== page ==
Approximately 800 genetic tests are currently available, including those to test for certain neurodegenerative diseases and to determine the risk of developing certain cancers. However, the number of genetic tests will probably expand tremendously in the next decades. Such tests will not only show whether someone is at risk of developing certain diseases but will also predict how well that individual will respond to certain prescription drugs.
While many employers are utilizing the genetic information to offer programs for employees to help them control or prevent diseases, there is always the possibility that employers can use such information to discriminate against "unhealthy" employees. Furthermore, even though employers require consent of their employees before obtaining full rights to the testing of their genetic information, employees generally have little or no bargaining power before surrendering their rights.
IBM's chief privacy officer, Harriet Pearson, has stated that genetic information "has nothing to do with your employment, how good your contributions are, how good of a team member you are, so making a policy statement in this case is the right thing to do."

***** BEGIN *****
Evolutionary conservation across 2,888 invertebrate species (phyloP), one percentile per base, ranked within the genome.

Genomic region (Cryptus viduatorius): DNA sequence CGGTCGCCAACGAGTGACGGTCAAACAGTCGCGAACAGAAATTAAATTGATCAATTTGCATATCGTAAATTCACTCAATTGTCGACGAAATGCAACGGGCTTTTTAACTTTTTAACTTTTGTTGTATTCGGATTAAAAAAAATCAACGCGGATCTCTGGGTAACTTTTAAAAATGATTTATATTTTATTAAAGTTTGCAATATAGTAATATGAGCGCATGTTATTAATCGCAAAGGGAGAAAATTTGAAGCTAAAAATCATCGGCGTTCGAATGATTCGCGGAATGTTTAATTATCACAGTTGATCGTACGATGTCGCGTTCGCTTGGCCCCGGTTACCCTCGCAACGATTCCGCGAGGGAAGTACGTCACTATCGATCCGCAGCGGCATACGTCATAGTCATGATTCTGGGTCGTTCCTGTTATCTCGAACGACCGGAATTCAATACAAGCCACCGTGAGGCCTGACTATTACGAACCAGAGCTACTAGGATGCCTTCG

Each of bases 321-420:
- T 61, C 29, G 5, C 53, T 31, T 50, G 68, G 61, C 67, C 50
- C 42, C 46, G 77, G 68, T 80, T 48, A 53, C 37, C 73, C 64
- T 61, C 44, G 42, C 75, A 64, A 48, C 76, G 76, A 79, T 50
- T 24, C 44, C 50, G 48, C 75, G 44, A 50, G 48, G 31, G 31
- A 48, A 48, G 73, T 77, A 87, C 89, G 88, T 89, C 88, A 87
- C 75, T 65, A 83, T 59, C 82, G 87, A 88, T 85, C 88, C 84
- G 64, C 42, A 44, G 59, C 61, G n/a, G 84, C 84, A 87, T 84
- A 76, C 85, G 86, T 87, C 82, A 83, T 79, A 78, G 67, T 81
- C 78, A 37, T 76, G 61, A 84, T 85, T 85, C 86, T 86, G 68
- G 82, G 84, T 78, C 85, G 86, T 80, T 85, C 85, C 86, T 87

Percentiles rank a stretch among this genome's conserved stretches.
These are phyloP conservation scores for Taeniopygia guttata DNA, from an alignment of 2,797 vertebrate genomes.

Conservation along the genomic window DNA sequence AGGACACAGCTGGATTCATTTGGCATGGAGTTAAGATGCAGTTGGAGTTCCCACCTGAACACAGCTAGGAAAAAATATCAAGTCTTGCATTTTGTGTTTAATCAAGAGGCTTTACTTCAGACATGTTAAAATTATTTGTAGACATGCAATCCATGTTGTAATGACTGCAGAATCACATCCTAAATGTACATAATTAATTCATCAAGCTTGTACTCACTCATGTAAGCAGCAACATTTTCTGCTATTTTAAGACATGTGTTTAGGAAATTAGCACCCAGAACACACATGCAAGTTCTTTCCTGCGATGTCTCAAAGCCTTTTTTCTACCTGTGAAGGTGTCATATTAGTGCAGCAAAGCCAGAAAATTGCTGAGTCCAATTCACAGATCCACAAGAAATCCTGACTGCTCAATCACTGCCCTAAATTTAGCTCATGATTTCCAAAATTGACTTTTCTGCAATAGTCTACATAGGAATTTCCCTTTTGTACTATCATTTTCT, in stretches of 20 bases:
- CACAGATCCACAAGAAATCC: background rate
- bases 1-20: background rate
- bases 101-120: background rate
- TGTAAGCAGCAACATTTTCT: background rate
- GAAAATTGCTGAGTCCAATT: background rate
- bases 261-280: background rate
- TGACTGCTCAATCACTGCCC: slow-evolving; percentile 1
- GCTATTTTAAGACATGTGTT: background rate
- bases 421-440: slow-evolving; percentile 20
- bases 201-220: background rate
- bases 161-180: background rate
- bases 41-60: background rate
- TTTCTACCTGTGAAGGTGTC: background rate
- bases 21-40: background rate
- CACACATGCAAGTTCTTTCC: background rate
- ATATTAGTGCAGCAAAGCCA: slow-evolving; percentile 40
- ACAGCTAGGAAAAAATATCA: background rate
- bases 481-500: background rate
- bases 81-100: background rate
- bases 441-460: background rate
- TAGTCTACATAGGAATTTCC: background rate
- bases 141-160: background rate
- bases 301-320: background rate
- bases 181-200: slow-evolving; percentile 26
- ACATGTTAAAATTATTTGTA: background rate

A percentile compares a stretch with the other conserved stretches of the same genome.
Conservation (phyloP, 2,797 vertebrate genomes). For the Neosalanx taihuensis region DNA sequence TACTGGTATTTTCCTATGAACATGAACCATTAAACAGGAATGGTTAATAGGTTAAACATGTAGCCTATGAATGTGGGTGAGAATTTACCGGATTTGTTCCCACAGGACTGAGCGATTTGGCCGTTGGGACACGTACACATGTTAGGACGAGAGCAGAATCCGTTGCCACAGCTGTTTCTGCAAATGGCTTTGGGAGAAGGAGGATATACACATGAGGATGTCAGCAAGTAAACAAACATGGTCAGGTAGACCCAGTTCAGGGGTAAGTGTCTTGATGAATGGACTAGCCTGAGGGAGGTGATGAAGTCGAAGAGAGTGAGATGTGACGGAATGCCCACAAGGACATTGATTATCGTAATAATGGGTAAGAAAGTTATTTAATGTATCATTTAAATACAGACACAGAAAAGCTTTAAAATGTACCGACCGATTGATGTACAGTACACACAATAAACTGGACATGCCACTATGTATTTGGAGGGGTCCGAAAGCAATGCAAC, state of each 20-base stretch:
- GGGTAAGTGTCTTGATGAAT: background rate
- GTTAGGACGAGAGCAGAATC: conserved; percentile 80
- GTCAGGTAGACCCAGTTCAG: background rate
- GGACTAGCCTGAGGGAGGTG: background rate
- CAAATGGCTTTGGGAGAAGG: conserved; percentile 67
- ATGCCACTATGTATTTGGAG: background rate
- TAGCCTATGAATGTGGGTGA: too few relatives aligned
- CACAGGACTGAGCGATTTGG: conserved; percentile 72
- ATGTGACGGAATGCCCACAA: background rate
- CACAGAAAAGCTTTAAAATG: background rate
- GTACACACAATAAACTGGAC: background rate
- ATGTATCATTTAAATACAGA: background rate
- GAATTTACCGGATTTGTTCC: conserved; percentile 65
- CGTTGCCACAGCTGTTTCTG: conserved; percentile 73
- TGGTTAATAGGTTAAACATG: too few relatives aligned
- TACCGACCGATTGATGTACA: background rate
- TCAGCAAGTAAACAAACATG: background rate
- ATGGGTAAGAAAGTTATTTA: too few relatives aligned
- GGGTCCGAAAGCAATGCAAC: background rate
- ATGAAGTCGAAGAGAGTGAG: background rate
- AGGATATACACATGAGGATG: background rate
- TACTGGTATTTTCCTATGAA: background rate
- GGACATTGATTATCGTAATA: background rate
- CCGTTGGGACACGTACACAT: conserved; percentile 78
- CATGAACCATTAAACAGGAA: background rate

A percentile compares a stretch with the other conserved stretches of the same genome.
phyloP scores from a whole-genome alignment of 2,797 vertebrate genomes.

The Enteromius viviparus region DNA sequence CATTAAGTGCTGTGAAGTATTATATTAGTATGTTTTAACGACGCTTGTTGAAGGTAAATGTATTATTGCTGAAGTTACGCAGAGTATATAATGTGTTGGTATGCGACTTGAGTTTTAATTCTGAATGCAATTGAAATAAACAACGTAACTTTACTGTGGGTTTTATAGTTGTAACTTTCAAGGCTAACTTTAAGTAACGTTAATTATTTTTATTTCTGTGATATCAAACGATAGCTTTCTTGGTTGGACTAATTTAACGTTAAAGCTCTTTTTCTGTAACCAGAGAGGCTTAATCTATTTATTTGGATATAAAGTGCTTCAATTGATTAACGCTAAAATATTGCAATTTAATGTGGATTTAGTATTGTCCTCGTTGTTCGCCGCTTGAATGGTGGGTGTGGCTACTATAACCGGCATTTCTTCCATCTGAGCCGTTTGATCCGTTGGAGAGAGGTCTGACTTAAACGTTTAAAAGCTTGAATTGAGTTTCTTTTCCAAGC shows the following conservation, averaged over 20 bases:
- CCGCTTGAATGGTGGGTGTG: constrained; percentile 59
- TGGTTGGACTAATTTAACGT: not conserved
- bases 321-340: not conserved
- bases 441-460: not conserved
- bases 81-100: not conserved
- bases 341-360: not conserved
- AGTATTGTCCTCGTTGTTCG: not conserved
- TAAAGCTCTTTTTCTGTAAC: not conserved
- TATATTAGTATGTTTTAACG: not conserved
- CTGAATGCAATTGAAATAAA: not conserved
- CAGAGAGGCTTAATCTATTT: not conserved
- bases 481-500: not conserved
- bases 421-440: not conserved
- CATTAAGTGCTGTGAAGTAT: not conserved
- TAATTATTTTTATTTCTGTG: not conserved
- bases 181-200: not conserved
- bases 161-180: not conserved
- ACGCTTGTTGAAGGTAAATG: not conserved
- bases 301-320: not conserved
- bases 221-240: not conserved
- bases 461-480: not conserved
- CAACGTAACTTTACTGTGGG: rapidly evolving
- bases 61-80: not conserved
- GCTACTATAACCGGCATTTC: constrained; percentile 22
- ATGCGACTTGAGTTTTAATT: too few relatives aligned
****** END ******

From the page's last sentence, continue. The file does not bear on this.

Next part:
Although IBM's move may appear to be purely ethical, it seems more likely to be a business tactic. Since IBM is a huge player in medical-information technology in offering a variety of computing technologies for medical and pharmaceutical research, it probably realizes that employees may resist in getting genetically tested if they believe that the medical information will be used against them, thus inhibiting the growth of a key market.
"If the pink slip doesn't fit,